As a company, Apple has a well-earned reputation for CIA-caliber secrecy. New products are developed under tight security, employees always refuse to comment on new projects and good luck trying to get a quote out of an executive if you’re a member of the press.
With that in mind, the company’s latest move is a bit of a shocker: the debut of an official blog devoted to Swift, meant to provide “a behind-the-scenes look into the design of the Swift language by the engineers who created it.” The postings will also provide news and tips for developers working with the language.
Apple unveiled Swift during the first day of this year’s Worldwide Developers Conference (WWDC) in San Francisco. The platform is meant to eclipse Objective-C, which developers in Apple’s ecosystem have used for many years to program apps for Mac and iOS devices.
Swift will display outputs in real time, giving developers instant feedback—a potentially welcome change from those programming languages that require the compiling of huge swaths of code in order to view results. Real-time outputs spare developers from having to pick through code line-by-line to figure out what might have gone wrong with their work.
Apple’s first substantive blog entry focuses on compatibility, and how Swift-built apps will supposedly work not only with the upcoming iOS 8 and OS X Yosemite, but also the current iOS 7 and OS Mavericks: “This is possible because Xcode embeds a small Swift runtime library within your app’s bundle. Because the library is embedded, your app uses a consistent version of Swift that runs on past, present, and future OS releases.”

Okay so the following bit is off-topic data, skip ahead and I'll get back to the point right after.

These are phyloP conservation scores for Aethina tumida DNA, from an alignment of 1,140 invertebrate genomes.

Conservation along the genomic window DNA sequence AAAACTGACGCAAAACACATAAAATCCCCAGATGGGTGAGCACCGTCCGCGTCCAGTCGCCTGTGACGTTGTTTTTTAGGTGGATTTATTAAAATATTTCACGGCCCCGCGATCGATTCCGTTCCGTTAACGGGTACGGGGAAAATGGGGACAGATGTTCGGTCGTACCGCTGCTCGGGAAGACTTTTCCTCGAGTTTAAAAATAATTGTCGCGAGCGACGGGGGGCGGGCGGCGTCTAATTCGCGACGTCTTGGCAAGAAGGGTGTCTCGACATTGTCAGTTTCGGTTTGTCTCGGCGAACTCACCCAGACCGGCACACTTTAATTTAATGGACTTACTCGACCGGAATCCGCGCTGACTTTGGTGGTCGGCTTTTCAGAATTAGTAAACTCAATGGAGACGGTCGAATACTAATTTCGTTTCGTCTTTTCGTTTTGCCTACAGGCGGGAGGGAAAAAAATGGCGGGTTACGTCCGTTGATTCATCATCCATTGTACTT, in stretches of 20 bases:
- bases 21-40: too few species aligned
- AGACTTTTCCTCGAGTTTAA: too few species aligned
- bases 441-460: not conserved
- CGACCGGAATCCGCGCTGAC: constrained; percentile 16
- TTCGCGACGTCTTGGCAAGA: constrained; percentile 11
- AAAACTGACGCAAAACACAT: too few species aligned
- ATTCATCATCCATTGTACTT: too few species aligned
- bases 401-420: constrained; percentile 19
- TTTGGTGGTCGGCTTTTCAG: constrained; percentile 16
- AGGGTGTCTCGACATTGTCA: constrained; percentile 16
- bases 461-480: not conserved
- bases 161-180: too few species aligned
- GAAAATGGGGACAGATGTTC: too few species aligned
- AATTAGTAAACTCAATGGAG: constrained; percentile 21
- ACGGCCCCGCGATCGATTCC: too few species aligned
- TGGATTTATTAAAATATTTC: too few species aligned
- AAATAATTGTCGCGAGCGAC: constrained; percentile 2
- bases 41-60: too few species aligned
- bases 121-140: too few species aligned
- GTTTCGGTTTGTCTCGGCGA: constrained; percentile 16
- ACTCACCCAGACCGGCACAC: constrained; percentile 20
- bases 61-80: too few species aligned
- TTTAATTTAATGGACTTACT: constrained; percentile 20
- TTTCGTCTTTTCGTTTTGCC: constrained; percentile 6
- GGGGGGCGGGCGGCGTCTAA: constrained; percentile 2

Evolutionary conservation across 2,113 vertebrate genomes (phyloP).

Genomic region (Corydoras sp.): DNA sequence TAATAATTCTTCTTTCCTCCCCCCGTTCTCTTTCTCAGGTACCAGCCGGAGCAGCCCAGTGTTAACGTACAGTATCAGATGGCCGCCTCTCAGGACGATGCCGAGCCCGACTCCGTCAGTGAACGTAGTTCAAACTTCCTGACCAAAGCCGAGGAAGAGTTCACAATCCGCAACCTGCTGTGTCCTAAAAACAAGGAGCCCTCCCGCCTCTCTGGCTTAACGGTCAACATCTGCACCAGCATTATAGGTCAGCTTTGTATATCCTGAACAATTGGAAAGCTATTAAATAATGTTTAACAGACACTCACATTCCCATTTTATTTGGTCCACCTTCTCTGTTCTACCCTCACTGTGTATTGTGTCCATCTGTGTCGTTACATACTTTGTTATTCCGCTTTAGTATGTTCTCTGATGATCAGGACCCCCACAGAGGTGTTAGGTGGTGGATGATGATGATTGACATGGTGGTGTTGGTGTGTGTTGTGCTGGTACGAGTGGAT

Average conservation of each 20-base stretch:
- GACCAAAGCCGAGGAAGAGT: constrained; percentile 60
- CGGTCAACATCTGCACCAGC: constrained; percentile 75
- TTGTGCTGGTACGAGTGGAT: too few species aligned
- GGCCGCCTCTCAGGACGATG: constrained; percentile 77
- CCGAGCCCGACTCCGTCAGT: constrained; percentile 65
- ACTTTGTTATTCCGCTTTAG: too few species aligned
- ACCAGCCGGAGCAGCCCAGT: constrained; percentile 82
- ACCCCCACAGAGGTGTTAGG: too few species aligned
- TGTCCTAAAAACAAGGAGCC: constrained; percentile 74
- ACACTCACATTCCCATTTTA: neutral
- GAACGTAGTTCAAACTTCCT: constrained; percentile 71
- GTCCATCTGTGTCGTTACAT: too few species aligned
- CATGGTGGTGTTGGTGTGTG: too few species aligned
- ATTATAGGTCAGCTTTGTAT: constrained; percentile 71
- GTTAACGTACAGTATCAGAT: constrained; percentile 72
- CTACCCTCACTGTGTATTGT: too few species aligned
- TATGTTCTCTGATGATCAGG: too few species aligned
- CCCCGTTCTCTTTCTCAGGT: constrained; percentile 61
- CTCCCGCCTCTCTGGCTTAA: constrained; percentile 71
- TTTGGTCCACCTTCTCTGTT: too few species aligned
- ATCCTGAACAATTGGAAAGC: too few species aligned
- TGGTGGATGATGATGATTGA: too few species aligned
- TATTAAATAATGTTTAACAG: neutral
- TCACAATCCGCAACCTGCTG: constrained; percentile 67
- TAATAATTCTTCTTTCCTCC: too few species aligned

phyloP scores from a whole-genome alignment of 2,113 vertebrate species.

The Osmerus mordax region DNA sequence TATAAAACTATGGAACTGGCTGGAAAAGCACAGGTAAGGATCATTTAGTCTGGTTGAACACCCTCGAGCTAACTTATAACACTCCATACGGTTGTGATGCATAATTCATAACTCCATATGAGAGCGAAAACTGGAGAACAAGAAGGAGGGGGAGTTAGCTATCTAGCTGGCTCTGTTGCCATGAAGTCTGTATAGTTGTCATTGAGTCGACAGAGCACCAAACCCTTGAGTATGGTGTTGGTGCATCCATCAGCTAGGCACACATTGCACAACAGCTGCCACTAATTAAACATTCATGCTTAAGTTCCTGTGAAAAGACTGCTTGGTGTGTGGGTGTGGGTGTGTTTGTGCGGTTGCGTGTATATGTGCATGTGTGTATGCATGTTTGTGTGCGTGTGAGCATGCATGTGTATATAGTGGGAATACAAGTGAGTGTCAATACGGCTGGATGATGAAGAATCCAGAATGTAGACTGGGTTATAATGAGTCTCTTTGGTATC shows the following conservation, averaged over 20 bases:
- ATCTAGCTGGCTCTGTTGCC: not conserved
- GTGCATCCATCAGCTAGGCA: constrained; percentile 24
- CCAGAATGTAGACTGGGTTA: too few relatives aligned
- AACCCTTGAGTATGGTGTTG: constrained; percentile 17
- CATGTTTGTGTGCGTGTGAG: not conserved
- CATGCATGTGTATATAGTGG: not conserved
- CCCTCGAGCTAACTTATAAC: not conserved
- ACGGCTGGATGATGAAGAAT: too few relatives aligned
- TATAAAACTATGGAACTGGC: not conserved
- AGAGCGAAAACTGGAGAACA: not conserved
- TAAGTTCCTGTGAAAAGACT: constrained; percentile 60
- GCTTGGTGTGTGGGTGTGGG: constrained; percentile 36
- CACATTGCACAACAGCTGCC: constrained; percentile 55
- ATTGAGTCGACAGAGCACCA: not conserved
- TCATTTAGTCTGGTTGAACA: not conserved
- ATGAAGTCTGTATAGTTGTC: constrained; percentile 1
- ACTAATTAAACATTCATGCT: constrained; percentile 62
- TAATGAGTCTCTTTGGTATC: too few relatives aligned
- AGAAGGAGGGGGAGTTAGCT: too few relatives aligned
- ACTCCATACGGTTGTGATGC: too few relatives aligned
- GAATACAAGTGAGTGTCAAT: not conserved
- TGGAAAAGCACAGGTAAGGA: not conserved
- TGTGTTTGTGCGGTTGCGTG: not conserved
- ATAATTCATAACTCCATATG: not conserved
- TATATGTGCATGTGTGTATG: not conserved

The entry also deals with binary compatibility and frameworks, as well as source compatibility: “We have big plans for the Swift language, including improvements to syntax, and powerful new features. And as Swift evolves, we will provide tools in Xcode to help you migrate your source code forward.” (Those who want to start working with Swift can also download Apple’s 500-page book on the programming language, available via iTunes.)
Given the size of Apple’s ecosystem, it’s natural to assume that Swift will become a major programming language. It could take some time, however, for the language to become ubiquitous. For instance, new programming-language ranking from analyst firm RedMonk (based on public data from GitHub and Stack Overflow) placed Swift in the 68th slot. “Depending on your perspective, this is either low for a language this significant or impressive for a language that is a few weeks old,” read RedMonk’s blog posting on the matter. “Either way, it seems clear that—whatever its technical issues and limitations—Swift is a language that is going to be a lot more popular, and very soon.”
In the meantime, Apple remains reliably close-lipped about this whole iWatch thing.
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